John and Georgiana Pringle had a happy family life, and they were blessed with four sons and three daughters. They moved to several different homes in Brighton and London but appear to have stayed the longest at 4 Bentinck-street, Cavendish Square. Until her death in 1863, John's mother-in-law lived with them – along with her youngest (and unmarried) daughter, Ada. John was able to spend up to six months of each year on the Continent (usually in France, particularly near Paris), and all of John's children were as fluent in French as they were English. On occasion, the family stayed on in France while John returned for duty with his regiment in England. A glimpse into the Pringle family's life can be gained through references in many surviving letters from Claire Clairmont and Mary Shelley. John and Georgiana were, for many years, close friends of Miss Clairmont. She was full of praises for both them and their "lovely children", stating that their house was a place of order, where the "decencies of life" were preserved and each person did his duty and helped the others. John often assisted her financially, when she found herself in straitened circumstances, even purchasing her opera box for the unheard-of (but most helpful) sum of £290.

By 1853, John had placed himself on Half Pay — which amounted to the sum of eleven shillings per day. By March of this same year, he was also given the civil situation of "Gentleman at Large" in the Viceregal Court of Ireland, under his cousin, Edward Granville Eliot (then 3rd Earl of St. Germans and Lord Lieutenant of Ireland). This position came with a stipend of 128 pounds, 18 shillings and 8 pence a year. While his name appears on several court lists, the definition of this position has faded with time, and just how often John would have been required in Ireland is uncertain. He did attend the Garrison Amateur Theatricals at the Queen's Theatre in Dublin in February 1853 as one of a large Viceregal party, but other reference to his presence has not surfaced.

In June of 1854, while still on Half Pay, John was promoted to the Brevet rank of Colonel, making him an officer of staff rank, no longer attached to a particular regiment. Interestingly enough, he was never called to serve in the Crimea. Instead, he and his good friend (also of the Coldstream Guards), Colonel Edward Bootle Wilbraham, were appointed commanders of the 6th Royal Lancashire Militia, with John serving as Lieutenant-Colonel Commanding. He proved a good commander and was well-liked and obeyed by his men. While the regiment was stationed at Manchester in 1857, the officers (led by Lt.-Col. Pringle) attended an evening performance of "Lancaster's Panorama of the Late War" on exhibit at the Exchange Rooms. (This entertainment was well-known throughout the country, having begun in 1855 and continuing on to include scenes of the Indian Mutiny. Large panoramic paintings were displayed, depicting scenes from the Crimea – featuring the major battles of the Alma and Inkerman, the Siege and Fall of Sebastopol, the Light Cavalry Charge at Balaklava, the Fall of Sweaborg and the Storm in the Black Sea. As these paintings were displayed by gas light, a gentleman narrated the scenes, singing popular songs between intervals. In honor of the officers' attendance, a private band performed selections of appropriate music.)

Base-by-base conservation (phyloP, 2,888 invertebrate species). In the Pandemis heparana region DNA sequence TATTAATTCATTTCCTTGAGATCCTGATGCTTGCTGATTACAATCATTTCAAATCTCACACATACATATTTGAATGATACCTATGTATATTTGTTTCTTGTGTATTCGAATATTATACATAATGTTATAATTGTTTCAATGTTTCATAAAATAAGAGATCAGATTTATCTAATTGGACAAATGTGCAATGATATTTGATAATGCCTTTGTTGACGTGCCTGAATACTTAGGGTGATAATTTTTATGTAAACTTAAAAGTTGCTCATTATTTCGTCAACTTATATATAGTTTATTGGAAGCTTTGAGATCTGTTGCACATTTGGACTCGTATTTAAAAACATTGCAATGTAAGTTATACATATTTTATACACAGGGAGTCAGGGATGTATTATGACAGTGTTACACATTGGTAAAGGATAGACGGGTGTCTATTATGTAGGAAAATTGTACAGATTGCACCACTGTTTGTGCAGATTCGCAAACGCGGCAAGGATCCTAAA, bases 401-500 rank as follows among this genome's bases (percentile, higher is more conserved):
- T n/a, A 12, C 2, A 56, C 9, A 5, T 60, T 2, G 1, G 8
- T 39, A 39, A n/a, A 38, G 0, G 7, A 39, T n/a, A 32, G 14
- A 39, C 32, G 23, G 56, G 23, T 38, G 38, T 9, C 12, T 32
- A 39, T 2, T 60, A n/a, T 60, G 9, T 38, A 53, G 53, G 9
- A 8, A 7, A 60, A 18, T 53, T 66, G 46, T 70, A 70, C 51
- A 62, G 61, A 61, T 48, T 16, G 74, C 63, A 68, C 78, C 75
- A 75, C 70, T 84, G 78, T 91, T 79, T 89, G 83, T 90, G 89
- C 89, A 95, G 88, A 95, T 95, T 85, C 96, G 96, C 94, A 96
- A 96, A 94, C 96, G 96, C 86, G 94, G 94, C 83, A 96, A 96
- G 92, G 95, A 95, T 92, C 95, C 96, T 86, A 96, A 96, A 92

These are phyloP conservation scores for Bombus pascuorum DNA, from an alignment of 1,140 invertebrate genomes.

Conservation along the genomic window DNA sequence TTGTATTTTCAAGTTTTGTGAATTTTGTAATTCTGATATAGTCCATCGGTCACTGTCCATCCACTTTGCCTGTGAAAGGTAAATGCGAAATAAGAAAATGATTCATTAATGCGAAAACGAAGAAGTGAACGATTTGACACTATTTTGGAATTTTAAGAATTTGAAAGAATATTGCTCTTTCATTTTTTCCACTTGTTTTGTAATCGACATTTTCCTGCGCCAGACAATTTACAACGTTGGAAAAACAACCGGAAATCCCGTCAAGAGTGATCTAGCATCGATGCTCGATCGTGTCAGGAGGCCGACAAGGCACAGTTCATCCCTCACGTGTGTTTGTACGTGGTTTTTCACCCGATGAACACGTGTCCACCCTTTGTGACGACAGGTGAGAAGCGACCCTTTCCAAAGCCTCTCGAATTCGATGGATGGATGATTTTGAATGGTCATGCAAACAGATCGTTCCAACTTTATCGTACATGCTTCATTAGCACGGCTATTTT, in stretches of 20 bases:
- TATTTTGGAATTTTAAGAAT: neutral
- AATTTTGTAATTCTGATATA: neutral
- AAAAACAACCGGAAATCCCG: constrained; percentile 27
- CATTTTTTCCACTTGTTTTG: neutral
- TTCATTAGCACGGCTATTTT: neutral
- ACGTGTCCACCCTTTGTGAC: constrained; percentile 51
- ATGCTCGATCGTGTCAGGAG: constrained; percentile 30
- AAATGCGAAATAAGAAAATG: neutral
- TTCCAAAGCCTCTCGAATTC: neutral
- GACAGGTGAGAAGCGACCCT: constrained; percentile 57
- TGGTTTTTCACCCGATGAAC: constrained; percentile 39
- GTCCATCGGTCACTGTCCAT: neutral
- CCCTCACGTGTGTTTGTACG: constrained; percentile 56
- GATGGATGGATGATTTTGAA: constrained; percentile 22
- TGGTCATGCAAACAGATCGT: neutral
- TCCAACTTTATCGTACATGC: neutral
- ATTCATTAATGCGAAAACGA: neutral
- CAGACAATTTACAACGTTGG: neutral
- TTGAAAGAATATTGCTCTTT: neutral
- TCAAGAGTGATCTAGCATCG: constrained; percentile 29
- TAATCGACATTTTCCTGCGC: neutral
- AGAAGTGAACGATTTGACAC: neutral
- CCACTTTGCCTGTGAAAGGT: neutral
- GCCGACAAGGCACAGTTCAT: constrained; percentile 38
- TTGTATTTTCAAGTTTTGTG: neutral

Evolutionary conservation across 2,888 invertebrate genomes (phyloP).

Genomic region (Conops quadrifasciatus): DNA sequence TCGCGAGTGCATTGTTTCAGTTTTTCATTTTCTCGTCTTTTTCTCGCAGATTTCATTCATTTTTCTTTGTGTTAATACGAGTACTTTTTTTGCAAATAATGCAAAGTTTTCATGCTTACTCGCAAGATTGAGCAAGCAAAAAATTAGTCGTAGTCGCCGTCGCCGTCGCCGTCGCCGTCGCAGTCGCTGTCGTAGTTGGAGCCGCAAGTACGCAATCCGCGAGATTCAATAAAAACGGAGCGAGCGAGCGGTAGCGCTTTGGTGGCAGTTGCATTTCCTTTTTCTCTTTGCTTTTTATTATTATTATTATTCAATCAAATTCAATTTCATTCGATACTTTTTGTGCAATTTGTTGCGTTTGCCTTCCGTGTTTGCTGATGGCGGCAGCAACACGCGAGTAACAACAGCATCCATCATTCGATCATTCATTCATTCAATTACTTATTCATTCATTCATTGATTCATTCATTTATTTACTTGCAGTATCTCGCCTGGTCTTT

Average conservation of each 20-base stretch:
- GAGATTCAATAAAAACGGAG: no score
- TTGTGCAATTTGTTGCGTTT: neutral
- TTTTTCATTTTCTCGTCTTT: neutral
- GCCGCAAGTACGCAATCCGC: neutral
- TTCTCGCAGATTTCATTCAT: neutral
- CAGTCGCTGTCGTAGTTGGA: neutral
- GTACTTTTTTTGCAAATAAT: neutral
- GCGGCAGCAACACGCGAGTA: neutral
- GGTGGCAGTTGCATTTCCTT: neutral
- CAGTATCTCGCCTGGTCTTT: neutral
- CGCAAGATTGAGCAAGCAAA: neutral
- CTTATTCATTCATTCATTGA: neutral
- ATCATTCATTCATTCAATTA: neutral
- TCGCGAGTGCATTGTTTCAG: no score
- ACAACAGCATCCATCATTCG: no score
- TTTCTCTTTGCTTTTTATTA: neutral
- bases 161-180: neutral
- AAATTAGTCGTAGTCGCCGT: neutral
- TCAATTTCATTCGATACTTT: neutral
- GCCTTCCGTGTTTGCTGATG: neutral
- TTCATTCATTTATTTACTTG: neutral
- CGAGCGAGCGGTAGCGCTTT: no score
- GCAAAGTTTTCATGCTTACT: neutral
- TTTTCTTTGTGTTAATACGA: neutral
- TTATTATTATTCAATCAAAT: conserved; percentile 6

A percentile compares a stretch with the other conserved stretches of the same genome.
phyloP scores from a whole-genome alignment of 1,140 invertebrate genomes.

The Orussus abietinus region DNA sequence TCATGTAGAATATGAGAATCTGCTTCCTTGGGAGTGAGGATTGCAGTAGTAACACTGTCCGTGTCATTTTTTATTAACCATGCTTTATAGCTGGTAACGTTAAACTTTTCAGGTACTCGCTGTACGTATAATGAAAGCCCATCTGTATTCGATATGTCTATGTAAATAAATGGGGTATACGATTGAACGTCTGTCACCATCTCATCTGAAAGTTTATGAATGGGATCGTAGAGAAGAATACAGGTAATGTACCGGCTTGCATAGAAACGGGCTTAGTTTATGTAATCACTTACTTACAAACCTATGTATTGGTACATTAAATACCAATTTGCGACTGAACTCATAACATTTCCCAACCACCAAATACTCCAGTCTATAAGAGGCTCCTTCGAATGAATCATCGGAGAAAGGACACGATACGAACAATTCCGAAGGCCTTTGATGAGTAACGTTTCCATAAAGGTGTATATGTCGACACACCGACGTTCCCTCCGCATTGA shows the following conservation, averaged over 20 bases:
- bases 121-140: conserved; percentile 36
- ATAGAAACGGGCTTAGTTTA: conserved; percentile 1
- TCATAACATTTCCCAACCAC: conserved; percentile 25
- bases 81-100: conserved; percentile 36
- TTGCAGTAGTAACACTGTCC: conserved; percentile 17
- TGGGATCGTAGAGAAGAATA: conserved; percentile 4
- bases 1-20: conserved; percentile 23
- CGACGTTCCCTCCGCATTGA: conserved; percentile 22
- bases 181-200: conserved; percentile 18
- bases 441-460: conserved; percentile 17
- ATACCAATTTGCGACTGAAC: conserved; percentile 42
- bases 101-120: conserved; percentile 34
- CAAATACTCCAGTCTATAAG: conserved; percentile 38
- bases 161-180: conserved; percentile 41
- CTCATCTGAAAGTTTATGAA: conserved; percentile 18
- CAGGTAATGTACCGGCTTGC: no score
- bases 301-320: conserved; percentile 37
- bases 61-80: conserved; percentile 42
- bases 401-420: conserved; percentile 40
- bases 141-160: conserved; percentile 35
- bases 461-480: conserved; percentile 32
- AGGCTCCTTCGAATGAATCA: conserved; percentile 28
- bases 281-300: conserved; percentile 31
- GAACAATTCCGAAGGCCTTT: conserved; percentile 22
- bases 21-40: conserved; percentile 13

After six years of service, John retired from the Militia regiment, and his officers presented him with "a handsome salver and tea and coffee service". At the age of fifty-one, John had finished his military career, but family considerations more than occupied his time. That same summer, his oldest daughter married an officer of the 18th Hussars, presenting the family with a grandson the following year. The Pringles now had as much time as they could wish to travel, and it seems that they spent a good deal of time in London, Brighton, France and even Switzerland. They attended a large amount of balls and assemblies in high society, and John's name was published as patron of the "South Kensington Hotel Company" and the "Practical Military Institution", a school for young gentlemen destined for the military profession.

John certainly handled all of the family business after his father's death. He purchased plots at Greenwich Cemetery and Kensal Green Cemetery, handling the burials of his parents, his mother-in-law, his sister and his brother-in law. Sadly, he even had to bury his oldest son, Henry. (The two were staying at the Great Northern Railway Hotel in December 1858 when Henry died from "a fit". John was called to give evidence at the inquest, and then went home for a very sad Christmas.)

By 1867, John and his family were again in France. This time, their travels took them to Nice, where twenty-five-year-old Eleanor married the Russian Colonel and A.D.C. to the Tsar, Serge Plaoutine. The two families must have lived near each other, because John was at Nice to sign the birth registration of his third grandson, Nicholas Plaoutine. (It is around this time that the only known photograph of John Henry Pringle was taken.) Later that same year, John and Georgiana took their younger children and spent time in Bex, Switzerland, the last trip he would ever take. On Sunday evening, July 26, 1868, John left his house for a walk in the neighboring hills, while his family waited for him to return to dinner — but he never came home. The alarm was called after nothing could be heard of him, and – on the following day – the authorities set more than one hundred men to search the countryside. Eight days later, a peasant found John's body at the bottom of a ravine known as "Creux d'Enfer". Judging from his broken watch and the extent of the injuries, John must have gotten lost in the hills in the dark, and (at three o'clock in the morning on July 27) he fell 200 feet over a perpendicular precipice.

John was buried at the cemetery in Bex on 3 Aug 1868. An impressive tomb was erected over his grave by his oldest surviving son, John Eliot Pringle. His youngest daughter, Blanche, kept black and white photos of the tomb, along with a photo of the precipice (marked with an "x" on the spot where her father fell), in a black bordered envelope with "Photographs of Dear Pappie's Tomb" written on the front.